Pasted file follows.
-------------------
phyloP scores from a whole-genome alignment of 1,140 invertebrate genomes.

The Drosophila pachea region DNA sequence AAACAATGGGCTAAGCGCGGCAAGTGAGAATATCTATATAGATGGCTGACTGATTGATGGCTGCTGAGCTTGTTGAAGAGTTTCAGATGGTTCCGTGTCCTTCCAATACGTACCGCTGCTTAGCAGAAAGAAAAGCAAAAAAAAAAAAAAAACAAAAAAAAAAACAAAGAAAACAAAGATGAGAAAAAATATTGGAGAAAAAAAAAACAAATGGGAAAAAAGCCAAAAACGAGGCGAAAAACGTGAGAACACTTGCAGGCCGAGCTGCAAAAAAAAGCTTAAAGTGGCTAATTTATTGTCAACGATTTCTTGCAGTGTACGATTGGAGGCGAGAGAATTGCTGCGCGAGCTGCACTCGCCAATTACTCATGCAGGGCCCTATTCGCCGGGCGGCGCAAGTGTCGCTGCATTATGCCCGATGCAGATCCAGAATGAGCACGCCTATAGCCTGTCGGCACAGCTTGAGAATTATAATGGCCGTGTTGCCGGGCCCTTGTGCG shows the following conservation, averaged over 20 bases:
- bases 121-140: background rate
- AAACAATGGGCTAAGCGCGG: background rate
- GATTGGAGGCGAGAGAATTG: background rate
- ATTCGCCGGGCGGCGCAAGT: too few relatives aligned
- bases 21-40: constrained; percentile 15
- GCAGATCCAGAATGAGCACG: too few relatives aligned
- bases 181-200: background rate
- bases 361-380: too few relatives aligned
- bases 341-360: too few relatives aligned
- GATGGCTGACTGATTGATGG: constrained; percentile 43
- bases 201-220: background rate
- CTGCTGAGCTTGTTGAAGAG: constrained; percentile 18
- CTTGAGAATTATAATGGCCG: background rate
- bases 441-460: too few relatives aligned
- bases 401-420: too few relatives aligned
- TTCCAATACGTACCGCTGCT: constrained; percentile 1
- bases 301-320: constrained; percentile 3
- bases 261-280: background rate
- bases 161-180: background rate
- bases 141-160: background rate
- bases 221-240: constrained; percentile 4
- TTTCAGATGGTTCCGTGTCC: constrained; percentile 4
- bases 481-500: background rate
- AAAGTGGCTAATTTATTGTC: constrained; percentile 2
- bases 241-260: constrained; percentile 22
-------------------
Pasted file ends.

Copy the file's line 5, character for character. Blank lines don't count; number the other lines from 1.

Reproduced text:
- GATTGGAGGCGAGAGAATTG: background rate